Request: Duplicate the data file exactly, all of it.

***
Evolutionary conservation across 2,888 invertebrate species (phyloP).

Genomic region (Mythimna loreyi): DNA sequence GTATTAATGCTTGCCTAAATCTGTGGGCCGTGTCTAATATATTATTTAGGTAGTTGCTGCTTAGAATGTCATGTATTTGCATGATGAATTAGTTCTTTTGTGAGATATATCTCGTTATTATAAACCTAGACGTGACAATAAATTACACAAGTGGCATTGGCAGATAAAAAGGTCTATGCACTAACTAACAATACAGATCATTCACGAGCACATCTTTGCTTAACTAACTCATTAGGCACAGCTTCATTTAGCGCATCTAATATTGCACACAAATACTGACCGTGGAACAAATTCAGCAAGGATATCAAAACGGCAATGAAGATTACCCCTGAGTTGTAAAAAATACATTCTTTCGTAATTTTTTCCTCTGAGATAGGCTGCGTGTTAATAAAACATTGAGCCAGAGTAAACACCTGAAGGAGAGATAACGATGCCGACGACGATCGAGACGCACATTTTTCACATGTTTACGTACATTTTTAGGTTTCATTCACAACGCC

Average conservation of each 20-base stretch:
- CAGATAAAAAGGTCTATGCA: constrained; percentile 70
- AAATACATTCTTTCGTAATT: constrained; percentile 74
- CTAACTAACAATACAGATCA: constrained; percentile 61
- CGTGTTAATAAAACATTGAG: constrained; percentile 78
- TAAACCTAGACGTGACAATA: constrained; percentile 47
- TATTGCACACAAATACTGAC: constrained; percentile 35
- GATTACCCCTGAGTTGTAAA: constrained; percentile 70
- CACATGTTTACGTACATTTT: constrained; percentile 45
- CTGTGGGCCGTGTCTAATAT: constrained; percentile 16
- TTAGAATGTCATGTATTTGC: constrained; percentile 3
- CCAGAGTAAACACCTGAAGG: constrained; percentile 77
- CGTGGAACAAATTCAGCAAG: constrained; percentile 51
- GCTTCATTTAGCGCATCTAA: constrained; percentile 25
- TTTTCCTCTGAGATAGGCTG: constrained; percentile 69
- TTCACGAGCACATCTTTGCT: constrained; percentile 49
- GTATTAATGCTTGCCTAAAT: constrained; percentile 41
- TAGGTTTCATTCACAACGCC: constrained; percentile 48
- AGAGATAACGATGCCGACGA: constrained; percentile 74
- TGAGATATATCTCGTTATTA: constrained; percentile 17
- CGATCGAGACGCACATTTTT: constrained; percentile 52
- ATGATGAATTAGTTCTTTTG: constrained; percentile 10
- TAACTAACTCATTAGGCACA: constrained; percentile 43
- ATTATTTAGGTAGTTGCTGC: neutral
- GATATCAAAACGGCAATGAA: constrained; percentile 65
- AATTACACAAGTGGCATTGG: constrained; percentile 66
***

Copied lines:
Evolutionary conservation across 2,888 invertebrate species (phyloP).

Genomic region (Mythimna loreyi): DNA sequence GTATTAATGCTTGCCTAAATCTGTGGGCCGTGTCTAATATATTATTTAGGTAGTTGCTGCTTAGAATGTCATGTATTTGCATGATGAATTAGTTCTTTTGTGAGATATATCTCGTTATTATAAACCTAGACGTGACAATAAATTACACAAGTGGCATTGGCAGATAAAAAGGTCTATGCACTAACTAACAATACAGATCATTCACGAGCACATCTTTGCTTAACTAACTCATTAGGCACAGCTTCATTTAGCGCATCTAATATTGCACACAAATACTGACCGTGGAACAAATTCAGCAAGGATATCAAAACGGCAATGAAGATTACCCCTGAGTTGTAAAAAATACATTCTTTCGTAATTTTTTCCTCTGAGATAGGCTGCGTGTTAATAAAACATTGAGCCAGAGTAAACACCTGAAGGAGAGATAACGATGCCGACGACGATCGAGACGCACATTTTTCACATGTTTACGTACATTTTTAGGTTTCATTCACAACGCC

Average conservation of each 20-base stretch:
- CAGATAAAAAGGTCTATGCA: constrained; percentile 70
- AAATACATTCTTTCGTAATT: constrained; percentile 74
- CTAACTAACAATACAGATCA: constrained; percentile 61
- CGTGTTAATAAAACATTGAG: constrained; percentile 78
- TAAACCTAGACGTGACAATA: constrained; percentile 47
- TATTGCACACAAATACTGAC: constrained; percentile 35
- GATTACCCCTGAGTTGTAAA: constrained; percentile 70
- CACATGTTTACGTACATTTT: constrained; percentile 45
- CTGTGGGCCGTGTCTAATAT: constrained; percentile 16
- TTAGAATGTCATGTATTTGC: constrained; percentile 3
- CCAGAGTAAACACCTGAAGG: constrained; percentile 77
- CGTGGAACAAATTCAGCAAG: constrained; percentile 51
- GCTTCATTTAGCGCATCTAA: constrained; percentile 25
- TTTTCCTCTGAGATAGGCTG: constrained; percentile 69
- TTCACGAGCACATCTTTGCT: constrained; percentile 49
- GTATTAATGCTTGCCTAAAT: constrained; percentile 41
- TAGGTTTCATTCACAACGCC: constrained; percentile 48
- AGAGATAACGATGCCGACGA: constrained; percentile 74
- TGAGATATATCTCGTTATTA: constrained; percentile 17
- CGATCGAGACGCACATTTTT: constrained; percentile 52
- ATGATGAATTAGTTCTTTTG: constrained; percentile 10
- TAACTAACTCATTAGGCACA: constrained; percentile 43
- ATTATTTAGGTAGTTGCTGC: neutral
- GATATCAAAACGGCAATGAA: constrained; percentile 65
- AATTACACAAGTGGCATTGG: constrained; percentile 66